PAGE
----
“The output of all the scenarios we looked at suggest that risks are toward core inflation running higher than its pre-pandemic level of 2%, but that runaway inflation is not in the cards,” said Maximilian Wieland, a Vanguard investment strategist and co-author of the research paper.
In our baseline scenario, shown in Figure 2, we assume an additional $500 billion in fiscal stimulus and an increase of 20 basis points (bps) in inflation expectations. (A basis point is one-hundredth of a percentage point.) Our model suggests that would push core CPI to a year-over-year rate of 2.9% by the end of 2021. Continued stimulus and moderately greater inflation expectations would further push inflation—offset by stronger base effects (year-over-year comparisons with higher 2021 prices)—to 2.6% by year-end 2022.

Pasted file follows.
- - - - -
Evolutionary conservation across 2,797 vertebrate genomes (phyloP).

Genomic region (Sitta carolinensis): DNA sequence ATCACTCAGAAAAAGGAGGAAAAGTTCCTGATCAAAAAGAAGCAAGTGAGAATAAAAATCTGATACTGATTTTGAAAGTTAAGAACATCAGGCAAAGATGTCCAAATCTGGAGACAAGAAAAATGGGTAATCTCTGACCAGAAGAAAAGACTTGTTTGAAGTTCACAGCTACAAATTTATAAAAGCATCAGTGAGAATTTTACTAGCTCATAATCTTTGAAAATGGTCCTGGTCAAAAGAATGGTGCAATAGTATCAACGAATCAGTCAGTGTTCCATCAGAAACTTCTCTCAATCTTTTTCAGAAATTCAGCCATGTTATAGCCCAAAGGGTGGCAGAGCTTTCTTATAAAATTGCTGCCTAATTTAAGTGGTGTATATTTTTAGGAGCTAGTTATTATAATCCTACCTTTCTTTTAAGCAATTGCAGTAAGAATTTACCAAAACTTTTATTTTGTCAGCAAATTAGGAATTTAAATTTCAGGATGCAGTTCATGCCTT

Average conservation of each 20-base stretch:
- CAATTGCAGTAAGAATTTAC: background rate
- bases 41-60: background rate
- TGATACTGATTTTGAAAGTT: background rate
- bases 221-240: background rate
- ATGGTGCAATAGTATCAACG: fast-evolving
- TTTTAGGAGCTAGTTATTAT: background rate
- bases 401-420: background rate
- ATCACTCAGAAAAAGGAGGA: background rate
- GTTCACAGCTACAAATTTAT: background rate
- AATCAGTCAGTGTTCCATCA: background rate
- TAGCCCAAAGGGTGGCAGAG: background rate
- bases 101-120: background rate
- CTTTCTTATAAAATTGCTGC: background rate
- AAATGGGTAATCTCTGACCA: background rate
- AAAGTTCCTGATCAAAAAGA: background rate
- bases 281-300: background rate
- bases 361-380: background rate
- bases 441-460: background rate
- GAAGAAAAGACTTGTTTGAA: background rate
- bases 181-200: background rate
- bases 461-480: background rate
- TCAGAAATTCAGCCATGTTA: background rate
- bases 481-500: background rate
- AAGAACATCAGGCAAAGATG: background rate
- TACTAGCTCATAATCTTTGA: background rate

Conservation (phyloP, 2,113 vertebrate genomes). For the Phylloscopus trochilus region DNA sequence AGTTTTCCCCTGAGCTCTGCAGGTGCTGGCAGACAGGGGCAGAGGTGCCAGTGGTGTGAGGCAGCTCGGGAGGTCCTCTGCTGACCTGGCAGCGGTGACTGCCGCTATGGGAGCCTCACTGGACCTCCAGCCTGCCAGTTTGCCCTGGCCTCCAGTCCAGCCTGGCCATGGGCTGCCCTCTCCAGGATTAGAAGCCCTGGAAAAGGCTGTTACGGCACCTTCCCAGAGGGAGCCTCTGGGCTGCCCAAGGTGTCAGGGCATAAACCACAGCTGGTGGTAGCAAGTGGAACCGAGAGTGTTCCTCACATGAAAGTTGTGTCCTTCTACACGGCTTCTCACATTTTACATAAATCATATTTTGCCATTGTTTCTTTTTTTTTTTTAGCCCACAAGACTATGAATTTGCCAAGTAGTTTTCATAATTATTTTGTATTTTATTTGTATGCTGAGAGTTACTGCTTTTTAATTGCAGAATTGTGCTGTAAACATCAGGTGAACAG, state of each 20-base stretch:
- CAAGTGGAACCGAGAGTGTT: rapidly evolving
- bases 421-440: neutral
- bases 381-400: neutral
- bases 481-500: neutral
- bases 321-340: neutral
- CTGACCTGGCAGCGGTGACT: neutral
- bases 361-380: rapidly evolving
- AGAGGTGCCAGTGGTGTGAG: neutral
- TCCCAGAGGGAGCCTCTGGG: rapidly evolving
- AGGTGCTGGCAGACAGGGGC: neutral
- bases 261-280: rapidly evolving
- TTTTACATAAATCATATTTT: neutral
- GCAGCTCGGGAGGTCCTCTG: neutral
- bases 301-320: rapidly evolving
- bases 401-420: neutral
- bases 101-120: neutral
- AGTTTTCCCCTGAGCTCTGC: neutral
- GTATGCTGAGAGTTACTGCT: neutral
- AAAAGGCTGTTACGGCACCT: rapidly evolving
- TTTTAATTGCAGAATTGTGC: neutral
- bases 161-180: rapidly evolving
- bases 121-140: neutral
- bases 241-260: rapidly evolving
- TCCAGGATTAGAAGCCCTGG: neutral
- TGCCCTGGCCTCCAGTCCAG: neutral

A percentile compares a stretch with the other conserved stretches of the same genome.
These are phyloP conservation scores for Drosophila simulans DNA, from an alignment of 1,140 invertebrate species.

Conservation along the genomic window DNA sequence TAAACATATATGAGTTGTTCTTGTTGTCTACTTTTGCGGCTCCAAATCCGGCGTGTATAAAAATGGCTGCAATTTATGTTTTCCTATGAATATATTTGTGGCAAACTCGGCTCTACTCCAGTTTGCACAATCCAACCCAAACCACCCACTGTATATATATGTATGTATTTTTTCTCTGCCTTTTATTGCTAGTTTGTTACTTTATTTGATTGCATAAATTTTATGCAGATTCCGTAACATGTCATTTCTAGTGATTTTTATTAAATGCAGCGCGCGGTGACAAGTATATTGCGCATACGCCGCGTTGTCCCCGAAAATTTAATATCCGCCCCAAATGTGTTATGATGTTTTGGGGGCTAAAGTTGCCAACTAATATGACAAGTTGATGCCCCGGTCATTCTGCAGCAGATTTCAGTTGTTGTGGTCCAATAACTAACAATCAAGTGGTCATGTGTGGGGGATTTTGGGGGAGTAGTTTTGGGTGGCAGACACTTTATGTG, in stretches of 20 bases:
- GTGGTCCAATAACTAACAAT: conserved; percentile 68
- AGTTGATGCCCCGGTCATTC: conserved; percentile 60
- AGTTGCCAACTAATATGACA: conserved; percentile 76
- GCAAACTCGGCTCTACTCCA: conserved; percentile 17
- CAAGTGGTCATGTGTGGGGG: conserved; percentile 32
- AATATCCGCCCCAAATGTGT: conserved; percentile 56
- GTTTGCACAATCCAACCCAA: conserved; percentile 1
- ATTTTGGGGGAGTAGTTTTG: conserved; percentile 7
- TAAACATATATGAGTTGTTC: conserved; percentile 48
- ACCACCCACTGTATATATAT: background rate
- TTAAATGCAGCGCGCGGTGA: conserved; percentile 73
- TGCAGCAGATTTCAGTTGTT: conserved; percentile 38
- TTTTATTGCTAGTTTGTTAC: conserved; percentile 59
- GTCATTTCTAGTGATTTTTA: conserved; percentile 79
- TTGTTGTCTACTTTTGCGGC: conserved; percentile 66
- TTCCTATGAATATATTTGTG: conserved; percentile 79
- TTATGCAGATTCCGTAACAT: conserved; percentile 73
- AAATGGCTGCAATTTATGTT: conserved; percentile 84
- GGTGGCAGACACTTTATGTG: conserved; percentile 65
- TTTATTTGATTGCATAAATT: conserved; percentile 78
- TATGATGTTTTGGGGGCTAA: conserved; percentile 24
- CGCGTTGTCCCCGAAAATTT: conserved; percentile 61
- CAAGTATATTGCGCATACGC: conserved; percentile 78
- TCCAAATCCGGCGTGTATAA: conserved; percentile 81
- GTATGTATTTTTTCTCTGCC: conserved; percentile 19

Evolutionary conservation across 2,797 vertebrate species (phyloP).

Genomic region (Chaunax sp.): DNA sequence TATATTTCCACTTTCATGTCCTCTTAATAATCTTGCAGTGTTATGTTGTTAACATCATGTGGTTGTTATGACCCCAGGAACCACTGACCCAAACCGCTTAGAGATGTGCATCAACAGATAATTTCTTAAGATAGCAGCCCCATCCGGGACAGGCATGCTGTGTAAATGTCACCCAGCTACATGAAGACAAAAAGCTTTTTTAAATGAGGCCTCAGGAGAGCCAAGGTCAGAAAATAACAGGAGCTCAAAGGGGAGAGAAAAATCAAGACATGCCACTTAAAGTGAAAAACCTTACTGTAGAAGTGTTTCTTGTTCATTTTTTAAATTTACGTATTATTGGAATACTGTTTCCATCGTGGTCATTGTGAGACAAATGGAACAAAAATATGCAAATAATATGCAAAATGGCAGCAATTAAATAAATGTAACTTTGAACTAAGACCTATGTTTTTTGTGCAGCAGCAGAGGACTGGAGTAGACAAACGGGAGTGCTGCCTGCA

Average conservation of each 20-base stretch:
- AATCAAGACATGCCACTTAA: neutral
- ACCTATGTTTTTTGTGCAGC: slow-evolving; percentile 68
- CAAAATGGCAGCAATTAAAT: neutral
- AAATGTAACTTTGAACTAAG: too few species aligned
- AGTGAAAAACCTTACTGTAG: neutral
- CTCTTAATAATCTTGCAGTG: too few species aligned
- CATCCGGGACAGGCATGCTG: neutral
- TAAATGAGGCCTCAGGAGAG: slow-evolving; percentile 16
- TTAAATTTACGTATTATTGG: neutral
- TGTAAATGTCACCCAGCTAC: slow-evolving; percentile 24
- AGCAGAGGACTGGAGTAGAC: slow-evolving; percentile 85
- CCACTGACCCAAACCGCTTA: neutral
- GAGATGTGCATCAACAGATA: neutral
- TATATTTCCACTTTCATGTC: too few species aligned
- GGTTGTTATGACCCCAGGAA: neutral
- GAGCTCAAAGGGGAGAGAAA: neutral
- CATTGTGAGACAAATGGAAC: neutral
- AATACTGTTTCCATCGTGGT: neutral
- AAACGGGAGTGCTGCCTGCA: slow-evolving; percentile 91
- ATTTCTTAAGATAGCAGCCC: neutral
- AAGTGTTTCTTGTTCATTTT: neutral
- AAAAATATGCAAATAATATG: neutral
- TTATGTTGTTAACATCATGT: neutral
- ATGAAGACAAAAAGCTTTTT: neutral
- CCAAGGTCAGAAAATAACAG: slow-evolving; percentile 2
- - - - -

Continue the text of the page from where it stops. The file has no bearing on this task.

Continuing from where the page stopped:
In our downside scenario, we envision no additional stimulus and a minimal rise in inflation expectations; in our upside scenario, we bump up our estimate for additional fiscal stimulus to about $1.5 trillion and for inflation expectations by 25 bps; and our “Go Big” scenario factors in substantial net additional fiscal stimulus (about $3 trillion spent over a year) and a marked jump (about 50 bps) in inflation expectations.
In all our scenarios, the second and third quarters of 2022 suggest some weakness from baseline effects. But none of the scenarios results in the kind of runaway, 1970s-style inflation that some fear.